Bounce back: Grow your practice regardless of the competition (Proceedings)

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Bounce back: Grow your practice regardless of the competition (Proceedings)

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Apr 01, 2010

Competition between veterinarians and veterinary practices has never been more intense, nor have so many opportunities been available to become successful. That may seem like a paradox but many practices are becoming more successful in the face of more and more competition. More 2 person practices are able to reach the $1,500,000 level than ever before.

One of the major reasons that some practices have been so successful is that they are constantly changing to meet the needs of their clients. The old ways of doing business using the old service methods do not work well today. Consumers today are not looking for businesses that are open limited hours, selling outdated products and services and operating in worn out facilities in out-of-the way locations.

The changing landscape

Consumer buying habits have changed greatly due to the current life style of most families. More families today are single parent families with limited free time. In those families which are dual parent families, both members work full-time and again have limited free time outside the regular work day. Ten years ago, industry consultants were forecasting 35 hour work weeks. However, the work week for most people has expanded to about 45 hours per week; not contracted. In addition, more professional couples are deciding that children are not compatible with a career, so pets are becoming substitutes.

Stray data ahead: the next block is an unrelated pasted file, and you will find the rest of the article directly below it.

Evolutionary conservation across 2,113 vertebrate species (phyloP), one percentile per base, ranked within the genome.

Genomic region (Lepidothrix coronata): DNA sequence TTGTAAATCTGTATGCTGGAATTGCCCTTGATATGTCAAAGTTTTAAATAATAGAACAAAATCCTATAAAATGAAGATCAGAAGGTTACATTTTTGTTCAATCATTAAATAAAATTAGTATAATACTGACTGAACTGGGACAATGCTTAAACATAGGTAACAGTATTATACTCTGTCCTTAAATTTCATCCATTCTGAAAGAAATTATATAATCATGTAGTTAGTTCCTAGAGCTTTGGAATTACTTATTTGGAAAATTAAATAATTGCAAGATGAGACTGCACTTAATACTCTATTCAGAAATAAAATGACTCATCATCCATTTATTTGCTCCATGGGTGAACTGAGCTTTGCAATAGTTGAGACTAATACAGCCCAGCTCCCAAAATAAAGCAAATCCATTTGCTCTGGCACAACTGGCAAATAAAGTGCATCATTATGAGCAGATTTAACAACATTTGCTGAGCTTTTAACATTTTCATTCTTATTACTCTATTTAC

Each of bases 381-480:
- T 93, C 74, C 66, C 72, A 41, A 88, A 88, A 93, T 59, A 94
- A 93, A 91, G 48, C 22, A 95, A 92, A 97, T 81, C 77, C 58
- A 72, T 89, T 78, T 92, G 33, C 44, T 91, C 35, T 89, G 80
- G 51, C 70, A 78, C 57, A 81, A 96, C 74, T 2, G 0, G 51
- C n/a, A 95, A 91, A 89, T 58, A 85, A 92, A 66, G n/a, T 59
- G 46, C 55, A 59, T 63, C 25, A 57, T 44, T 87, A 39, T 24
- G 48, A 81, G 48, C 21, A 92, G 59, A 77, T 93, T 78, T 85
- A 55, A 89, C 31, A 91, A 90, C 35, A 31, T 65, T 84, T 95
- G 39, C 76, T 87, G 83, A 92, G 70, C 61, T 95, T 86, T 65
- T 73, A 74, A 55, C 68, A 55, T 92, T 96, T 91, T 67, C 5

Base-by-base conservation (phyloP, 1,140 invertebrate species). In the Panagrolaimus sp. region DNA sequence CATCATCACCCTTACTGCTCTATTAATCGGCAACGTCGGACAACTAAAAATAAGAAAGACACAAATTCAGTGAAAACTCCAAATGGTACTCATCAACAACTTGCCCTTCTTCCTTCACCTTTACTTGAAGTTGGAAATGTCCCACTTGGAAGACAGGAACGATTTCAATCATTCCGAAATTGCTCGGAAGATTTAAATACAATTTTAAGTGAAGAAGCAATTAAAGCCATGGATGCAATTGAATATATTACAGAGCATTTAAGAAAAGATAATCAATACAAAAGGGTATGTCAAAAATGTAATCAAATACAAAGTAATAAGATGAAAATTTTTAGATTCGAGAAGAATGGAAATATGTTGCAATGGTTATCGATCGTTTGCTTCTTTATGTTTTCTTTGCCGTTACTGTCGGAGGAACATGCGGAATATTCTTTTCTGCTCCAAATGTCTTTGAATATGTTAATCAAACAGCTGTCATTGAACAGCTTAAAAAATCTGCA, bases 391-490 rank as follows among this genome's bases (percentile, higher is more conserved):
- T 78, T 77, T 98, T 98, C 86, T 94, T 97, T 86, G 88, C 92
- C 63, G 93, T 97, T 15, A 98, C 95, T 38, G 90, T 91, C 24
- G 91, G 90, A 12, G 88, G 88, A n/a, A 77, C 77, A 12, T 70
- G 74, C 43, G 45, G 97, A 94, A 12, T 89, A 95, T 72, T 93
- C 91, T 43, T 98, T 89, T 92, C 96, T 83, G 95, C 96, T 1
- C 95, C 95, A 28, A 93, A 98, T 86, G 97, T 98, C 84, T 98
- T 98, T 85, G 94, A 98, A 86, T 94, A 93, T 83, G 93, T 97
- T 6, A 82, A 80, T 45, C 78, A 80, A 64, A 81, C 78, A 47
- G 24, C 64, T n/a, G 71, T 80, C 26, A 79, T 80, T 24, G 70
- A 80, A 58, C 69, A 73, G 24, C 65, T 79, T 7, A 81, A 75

These changes in family life result in less time being available to obtain veterinary services during the typical 9:00 a.m. to 6:00 p.m. Monday through Friday work week. The changes in work force demographics and the changes in consumer habits (constant search for value) have changed the way businesses must do business. Main Street USA is not like it was in the 1960's. Prior to 1960, the larger successful retail stores were J.C. Penney, Sears, Roebuck and Company and Montgomery Ward. Most small towns had one or more of these stores.

In the 1960's, a new breed of retail store started to develop as K-Mart, Target, and Wal-Mart stores came into town. These "new breed" stores were different as they extended hours of business and promoted their products based on quality and value. "Money back" guarantees were made to assure the consumer that the products would perform as advertised. Other features of these "new breed" retail stores were their convenient locations, large inventories, and competitive prices.

As an example, between 1962 and 1980, Wal-Mart opened 276 stores but between 1980 and 1990, 1,000 stores were opened. Today Wal-Mart has over 8,900 facilities world wide. The concept of large format stores offering everything at a volume price, 7 days-a-week, in a convenient location really caught on. In Wal-Mart's search to listen to the needs of the new consumer, Wal-Mart Super Centers were opened. These larger stores carry all of the regular Wal-Mart items but in addition have groceries, fast-food (i.e., McDonald's), 1 hour photographic service, 1 hour eye glasses service, cleaners, bakery, and fresh flowers. This is truly a one-stop shopping experience in a convenient location in a bright and clean facility, using well trained staff. By 2009, Wal-Mart had 2,746 Super Centers open with more opening all the time.

The "new breed" stores were joined in the 1980's by new competition as the "Category Killer" stores opened. These stores use the Wal-Mart approach to business (convenient location, extended hours, inventory at rock-bottom prices) but specialize in one category of products and services. Examples of the Category Killers are: Walgreens (Drugs); Toys "R" Us (Toys); Home Depot (Home Supplies); Best Buy (Electronics) and PetSmart (Pet Items).